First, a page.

According to YouTube and Facebook Weedcraft Inc Ad Bans, Legally Producing and Selling Marijuana is Bad, but Murder OK.
Social Media giant megacorps Facebook and YouTube have banned advertisements for the Indie business sim game put out by Devolver because of the depiction of illegal drug use, despite the fact that the game is about the journey from illegal to legal marijuana producer. The game itself (lovingly previewed on COG here) released on April 11th only to find that all of their running ads have been demonetized by the two social media companies and pulled from platforms.
So Weedcraft, a game about building a corporate business around legal marijuana, features no illegal drug use or violence, but has just been banned from Facebook & YT vids are being demonetized.
But you can post ads for whatever shooty shooterman murder simulator w/ no problem. pic.twitter.com/3lfl9fi0Re
— Qai Qai’s J. Jenkins (@AgentTinsley) April 11, 2019
Mike Wilson, Devolver founder, gave Engadget the timeline of what happened when a prominent and anonymous gaming tycoon consulted on the Weedcraft project, which seems to be wrought with red flags:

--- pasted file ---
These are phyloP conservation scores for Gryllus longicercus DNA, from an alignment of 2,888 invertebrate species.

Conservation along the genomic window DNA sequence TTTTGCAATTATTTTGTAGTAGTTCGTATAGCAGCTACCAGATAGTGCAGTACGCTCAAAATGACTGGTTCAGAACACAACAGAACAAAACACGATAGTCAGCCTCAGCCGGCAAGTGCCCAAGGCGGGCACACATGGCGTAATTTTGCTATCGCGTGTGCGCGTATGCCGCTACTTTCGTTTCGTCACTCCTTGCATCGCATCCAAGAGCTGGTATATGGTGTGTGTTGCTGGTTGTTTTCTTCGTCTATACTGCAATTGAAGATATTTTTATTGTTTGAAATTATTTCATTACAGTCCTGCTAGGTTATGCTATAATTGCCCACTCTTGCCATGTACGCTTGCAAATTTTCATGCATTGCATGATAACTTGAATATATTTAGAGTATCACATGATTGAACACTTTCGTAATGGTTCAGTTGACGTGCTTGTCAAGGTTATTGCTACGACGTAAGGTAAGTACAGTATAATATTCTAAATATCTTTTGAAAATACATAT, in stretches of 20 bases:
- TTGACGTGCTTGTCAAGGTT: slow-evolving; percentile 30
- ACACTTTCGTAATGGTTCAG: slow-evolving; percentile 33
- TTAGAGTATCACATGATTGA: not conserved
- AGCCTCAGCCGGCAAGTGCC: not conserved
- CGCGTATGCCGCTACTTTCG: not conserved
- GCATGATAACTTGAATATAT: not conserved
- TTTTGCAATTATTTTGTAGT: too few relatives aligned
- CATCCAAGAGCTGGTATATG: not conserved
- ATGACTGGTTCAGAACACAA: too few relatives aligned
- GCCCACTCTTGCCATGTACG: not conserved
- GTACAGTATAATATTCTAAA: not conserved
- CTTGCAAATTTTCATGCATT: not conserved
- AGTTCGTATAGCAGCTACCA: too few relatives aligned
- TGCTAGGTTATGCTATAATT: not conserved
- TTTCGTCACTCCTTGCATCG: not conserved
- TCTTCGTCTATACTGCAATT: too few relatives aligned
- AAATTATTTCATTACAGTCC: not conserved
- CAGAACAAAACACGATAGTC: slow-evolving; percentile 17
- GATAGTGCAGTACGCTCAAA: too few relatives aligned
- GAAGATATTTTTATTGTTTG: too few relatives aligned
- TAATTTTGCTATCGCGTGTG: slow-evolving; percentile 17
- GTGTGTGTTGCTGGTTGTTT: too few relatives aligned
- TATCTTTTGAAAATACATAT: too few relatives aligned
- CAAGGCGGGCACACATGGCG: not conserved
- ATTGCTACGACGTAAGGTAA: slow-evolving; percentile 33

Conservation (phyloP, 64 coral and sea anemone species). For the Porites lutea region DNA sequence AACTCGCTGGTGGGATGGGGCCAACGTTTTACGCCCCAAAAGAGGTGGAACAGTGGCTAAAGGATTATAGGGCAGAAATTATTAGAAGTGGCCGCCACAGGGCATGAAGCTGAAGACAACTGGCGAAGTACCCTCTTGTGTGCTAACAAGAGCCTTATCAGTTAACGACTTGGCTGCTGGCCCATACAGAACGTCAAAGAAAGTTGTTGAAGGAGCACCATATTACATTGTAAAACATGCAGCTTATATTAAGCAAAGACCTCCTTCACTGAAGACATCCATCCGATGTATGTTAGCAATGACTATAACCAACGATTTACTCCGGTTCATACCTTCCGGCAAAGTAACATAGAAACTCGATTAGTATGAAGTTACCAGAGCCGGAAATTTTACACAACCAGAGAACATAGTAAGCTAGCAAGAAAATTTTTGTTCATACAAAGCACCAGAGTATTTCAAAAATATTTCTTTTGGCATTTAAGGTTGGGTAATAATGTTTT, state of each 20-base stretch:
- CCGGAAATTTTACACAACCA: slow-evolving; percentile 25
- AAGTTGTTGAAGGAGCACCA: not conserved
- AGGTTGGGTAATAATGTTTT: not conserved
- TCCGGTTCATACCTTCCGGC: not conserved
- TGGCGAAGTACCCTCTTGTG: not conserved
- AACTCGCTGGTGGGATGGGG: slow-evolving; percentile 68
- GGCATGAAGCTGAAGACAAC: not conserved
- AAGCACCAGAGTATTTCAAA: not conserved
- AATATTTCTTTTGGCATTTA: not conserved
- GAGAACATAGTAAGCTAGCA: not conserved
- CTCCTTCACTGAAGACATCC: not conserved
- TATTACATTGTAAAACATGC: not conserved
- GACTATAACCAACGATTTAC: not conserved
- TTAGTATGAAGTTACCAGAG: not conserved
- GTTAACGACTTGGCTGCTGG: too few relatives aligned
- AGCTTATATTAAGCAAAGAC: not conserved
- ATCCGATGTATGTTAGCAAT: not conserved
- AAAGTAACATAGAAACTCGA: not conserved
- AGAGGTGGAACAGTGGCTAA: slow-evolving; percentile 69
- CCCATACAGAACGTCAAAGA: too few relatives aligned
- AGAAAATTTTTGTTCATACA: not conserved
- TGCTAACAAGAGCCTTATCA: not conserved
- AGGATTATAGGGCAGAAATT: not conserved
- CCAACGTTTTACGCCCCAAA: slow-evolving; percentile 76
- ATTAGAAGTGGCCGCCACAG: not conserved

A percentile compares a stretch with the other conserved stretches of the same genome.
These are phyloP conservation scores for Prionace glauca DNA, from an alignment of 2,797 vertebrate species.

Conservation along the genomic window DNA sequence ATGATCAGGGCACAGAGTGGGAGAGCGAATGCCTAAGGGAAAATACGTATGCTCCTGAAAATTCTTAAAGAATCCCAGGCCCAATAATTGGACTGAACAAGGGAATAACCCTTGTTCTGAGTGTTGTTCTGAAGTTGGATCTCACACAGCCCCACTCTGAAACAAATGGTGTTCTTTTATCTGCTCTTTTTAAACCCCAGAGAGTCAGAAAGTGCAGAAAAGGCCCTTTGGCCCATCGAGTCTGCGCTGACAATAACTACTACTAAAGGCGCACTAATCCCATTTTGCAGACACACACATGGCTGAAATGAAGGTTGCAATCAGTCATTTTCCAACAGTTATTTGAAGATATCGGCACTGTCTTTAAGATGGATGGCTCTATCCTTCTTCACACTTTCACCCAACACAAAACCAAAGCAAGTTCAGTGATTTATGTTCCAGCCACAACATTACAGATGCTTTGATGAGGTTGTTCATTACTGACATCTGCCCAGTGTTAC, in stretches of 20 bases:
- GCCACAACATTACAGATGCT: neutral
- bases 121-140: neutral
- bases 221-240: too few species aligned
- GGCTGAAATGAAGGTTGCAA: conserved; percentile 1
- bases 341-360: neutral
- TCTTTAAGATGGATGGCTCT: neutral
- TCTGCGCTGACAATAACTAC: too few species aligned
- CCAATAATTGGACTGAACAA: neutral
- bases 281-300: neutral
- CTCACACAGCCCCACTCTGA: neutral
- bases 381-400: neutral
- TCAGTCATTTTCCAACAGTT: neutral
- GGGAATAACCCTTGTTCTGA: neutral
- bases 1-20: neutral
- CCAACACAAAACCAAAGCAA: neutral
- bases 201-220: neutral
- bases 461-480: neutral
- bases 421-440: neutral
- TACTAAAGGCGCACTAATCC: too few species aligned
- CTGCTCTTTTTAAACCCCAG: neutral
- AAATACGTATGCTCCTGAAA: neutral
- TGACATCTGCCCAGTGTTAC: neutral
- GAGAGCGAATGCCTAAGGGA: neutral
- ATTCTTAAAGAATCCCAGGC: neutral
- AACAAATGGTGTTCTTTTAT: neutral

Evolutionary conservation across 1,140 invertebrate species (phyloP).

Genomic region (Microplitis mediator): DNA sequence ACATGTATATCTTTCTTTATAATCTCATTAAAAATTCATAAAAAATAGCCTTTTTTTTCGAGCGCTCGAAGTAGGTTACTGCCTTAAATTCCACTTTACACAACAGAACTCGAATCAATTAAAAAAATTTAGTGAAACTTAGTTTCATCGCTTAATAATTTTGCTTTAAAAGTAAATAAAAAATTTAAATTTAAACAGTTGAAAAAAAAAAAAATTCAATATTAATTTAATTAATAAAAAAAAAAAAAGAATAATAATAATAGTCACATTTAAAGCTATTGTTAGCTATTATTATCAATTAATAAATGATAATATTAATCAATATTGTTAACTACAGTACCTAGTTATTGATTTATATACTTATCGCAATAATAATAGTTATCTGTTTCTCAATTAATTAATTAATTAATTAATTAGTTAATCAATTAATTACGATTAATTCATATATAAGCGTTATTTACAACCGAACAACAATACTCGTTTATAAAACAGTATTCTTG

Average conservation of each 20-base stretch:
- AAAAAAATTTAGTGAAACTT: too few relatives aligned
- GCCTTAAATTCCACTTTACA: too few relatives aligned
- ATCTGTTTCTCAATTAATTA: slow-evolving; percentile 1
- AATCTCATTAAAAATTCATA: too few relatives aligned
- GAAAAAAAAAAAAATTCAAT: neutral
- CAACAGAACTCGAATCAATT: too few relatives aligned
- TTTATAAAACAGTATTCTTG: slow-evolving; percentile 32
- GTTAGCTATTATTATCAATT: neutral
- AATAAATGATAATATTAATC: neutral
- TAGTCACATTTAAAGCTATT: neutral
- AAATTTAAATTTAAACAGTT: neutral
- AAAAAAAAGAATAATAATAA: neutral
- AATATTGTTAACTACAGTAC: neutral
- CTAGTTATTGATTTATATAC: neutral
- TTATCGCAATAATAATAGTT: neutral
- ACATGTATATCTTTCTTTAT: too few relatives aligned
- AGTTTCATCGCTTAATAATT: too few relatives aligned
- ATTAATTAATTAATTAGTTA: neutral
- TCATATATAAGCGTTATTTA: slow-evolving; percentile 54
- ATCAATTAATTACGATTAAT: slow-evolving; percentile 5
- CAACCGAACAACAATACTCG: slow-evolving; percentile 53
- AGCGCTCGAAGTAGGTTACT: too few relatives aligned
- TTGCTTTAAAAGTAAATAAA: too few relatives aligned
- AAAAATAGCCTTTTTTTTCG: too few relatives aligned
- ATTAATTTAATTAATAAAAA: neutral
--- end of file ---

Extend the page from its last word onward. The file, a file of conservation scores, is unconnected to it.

“He let us know from the beginning that he didn’t want his name in any way associated or to be credited,” Devolver founder Mike Wilson told Engadget. We’re like, ‘Well, OK, old dude. Whatever. We figured it was one person’s issue, but then it’s just been one thing after another on down the line. All of these things one at a time have just been like, ‘Oh that sucks. That’s weird,’ but cumulatively, it’s like, how in the fuck is this the hardest game I’ve ever marketed?”
Weedcraft Inc. itself has some stoner humor and a lot of descriptions of marijuana cultivation, but overall, it is a standard business sim. It’s quiet, no explosions, no murders, no violence, yet it’s been impossible for Devolver to market through traditional means.
Mike Wilson continued, “Devolver, you know we’re mostly known for games where you kill everyone in sight. Even though we do a lot of other types of games, but it’s just, we’ve not run into any of this trouble with literally any game we’ve ever done. And I just thought it was an interesting, shocking commentary on the games industry and also the culture. Just on how backwards it is.”
Conveniently, after Engadget reached out for comment from Facebook, the ban was dropped on the ads, and they were able to run once more. The game is currently available on both the Steam store and GOG.